“When the call was made for all males between 18 and 44, I refused (NOT EVADED) on the grounds that, first, I was a Muslim and would not take part in war and especially not on the side with the infidels,” the Honorable Elijah Muhammad wrote in “Message To The Blackman.” “Second, I was 45 years of age and was NOT, according to the law, required to register.”
After World War II ended, he won his release from prison and returned to Chicago. From Chicago, the central point of the Nation of Islam, he expanded the membership of the Nation of Islam to new heights. During the 1950s, he began to syndicate his weekly newspaper column, “Mr. Muhammad Speaks,” in Black newspapers across the country.
Persecution of the Muslims continued. Members and mosques continued to be attacked by Whites in Monroe, La.; Los Angeles, Calif.; and Flint, Mich., among others. By the early 1960s, the Readers Digest magazine described the Honorable Elijah Muhammad as the most powerful Black man in America. In Washington, D.C., he delivered his historic Uline Arena address and was afforded presidential treatment, receiving a personal police escort. The Black literary genius, James Baldwin released the book, “The Fire Next Time,” based largely upon his interview with the Honorable Elijah Muhammad.
By the mid-sixties, the Nation of Islam extended itself to over 60 cities and settlements abroad in Ghana, Mexico, the Caribbean and Central America, among others places, according to the Muhammad Speaks newspaper.
A host of Islamic and African governments received the Honorable Elijah Muhammad and donated generously to his mission. He visited the Holy City of Mecca where he performed “Umrah” (which is Pilgrimage to Mecca at a time other than the “Hajj season”) during his trip to the Middle East in 1959 and advocated worldwide brotherhood and sisterhood.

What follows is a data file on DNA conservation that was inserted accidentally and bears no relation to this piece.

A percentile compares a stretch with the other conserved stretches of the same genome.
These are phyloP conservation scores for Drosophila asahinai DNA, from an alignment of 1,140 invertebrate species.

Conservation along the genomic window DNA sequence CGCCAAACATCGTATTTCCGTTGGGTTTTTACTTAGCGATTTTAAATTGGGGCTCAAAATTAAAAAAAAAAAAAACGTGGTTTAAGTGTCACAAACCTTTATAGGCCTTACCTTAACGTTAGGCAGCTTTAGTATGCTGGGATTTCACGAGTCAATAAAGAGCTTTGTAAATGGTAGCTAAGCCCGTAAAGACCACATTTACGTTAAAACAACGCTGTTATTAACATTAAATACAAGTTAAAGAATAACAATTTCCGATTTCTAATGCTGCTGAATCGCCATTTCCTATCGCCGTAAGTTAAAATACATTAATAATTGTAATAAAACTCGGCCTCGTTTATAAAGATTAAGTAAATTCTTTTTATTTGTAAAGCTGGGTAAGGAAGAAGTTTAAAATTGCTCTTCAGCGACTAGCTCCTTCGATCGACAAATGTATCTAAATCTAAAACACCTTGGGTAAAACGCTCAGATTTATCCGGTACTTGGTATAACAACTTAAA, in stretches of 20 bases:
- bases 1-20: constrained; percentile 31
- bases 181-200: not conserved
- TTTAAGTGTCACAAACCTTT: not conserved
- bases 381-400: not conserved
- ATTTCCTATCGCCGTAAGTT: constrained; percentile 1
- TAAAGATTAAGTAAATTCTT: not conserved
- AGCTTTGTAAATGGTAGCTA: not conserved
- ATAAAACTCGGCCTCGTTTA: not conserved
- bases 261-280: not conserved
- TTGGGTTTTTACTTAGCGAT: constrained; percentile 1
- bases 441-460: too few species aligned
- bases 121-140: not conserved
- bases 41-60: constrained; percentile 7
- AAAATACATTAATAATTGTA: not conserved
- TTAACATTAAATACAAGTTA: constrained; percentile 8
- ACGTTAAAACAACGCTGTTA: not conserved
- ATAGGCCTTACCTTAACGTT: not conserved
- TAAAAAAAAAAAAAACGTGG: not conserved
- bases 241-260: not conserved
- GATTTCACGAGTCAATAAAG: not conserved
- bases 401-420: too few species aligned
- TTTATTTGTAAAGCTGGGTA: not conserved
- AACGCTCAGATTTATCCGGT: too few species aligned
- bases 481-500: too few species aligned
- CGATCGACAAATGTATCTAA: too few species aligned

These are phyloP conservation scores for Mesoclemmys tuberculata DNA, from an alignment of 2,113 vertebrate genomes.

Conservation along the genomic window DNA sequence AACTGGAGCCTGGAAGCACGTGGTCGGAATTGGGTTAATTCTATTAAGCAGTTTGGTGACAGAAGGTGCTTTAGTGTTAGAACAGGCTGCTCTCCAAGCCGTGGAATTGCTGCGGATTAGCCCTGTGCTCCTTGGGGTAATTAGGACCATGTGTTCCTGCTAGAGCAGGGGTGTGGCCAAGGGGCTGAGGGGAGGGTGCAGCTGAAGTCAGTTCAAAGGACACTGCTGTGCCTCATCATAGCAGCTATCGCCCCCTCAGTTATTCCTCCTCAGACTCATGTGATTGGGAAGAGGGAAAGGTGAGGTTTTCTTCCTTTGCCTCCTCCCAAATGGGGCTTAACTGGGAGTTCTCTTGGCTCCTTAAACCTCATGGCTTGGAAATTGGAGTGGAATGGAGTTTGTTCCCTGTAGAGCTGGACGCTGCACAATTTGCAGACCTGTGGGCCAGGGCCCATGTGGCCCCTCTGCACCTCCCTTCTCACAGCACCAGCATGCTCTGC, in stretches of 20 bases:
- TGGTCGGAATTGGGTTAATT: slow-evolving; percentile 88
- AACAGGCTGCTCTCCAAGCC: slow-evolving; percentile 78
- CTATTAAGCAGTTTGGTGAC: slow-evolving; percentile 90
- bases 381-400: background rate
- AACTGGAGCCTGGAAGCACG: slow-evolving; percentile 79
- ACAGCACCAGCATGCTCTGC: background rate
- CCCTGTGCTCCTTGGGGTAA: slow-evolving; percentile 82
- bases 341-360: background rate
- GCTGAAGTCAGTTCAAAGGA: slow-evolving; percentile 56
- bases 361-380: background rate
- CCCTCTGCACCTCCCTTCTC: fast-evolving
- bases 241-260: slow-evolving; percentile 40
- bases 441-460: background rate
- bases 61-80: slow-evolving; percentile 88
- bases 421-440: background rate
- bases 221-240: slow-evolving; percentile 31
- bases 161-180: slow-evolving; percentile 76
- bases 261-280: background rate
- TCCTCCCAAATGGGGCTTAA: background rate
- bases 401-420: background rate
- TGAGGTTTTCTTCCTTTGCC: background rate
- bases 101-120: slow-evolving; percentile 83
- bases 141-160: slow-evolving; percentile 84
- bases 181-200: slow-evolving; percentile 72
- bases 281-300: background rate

Every February 26, he brought together the faithful for Saviour’s Day conventions in Chicago to remember his Teacher’s birthday, re-emphasize his message of moral and spiritual renewal and announce his plans and agenda for the upcoming year. Economic development combined with moral and spiritual renewal began to show signs of progress with the establishment of farms, livestock and vegetable cultivation, rental housing, private home construction and acquisitions, real estate purchases, food-processing centers, restaurants, clothing factories, banking, business league formations, import and export businesses, aviation, health care, administrative offices, shipping on land, sea and air, and men’s and women’s development and leadership training units.
In 1972, the Honorable Elijah Muhammad opened a $2 million mosque and school in Chicago. During the important grand opening of the mosque, he praised and let it be known who was his top helper in his work. He asked Minister Farrakhan to come before the religious community and then made the following announcement: “I want you to remember, today I have one of my greatest preachers here–what are you hiding behind the sycamore tree for, Brother? (He chuckled.) C’mon around here, where they can see you. (A rousing round of applause ensued.)
“We have with us today,” he continued, “our great national preacher. … I want you to pay good attention to his preaching. His preaching is a bearing of witness to me and what God has given to me,” he declared. “This is one of the strongest national preachers that I have in the bounds of North America. Everywhere you hear him, listen to him. Everywhere you see him, look at him. Everywhere he advises you to go, go. Everywhere he advises you to stay from, stay from. For we are thankful to Allah for this great helper of mine, Minister Farrakhan.” (Another rousing round of applause ensued.)
“He’s not a proud man,” he said. “He’s a very humble man. If he can carry you across the lake without dropping you in; he don’t say when you get on the other side, ‘You see what I have done?’ He tells you, ‘You see what Allah has done.’ He doesn’t take it upon himself. He’s a mighty fine preacher. We hear him every week, and I say continue to hear our Minister Farrakhan. I thank you.”
The Long March from Sandersville, Georgia continues (FCN, 10-08-2006)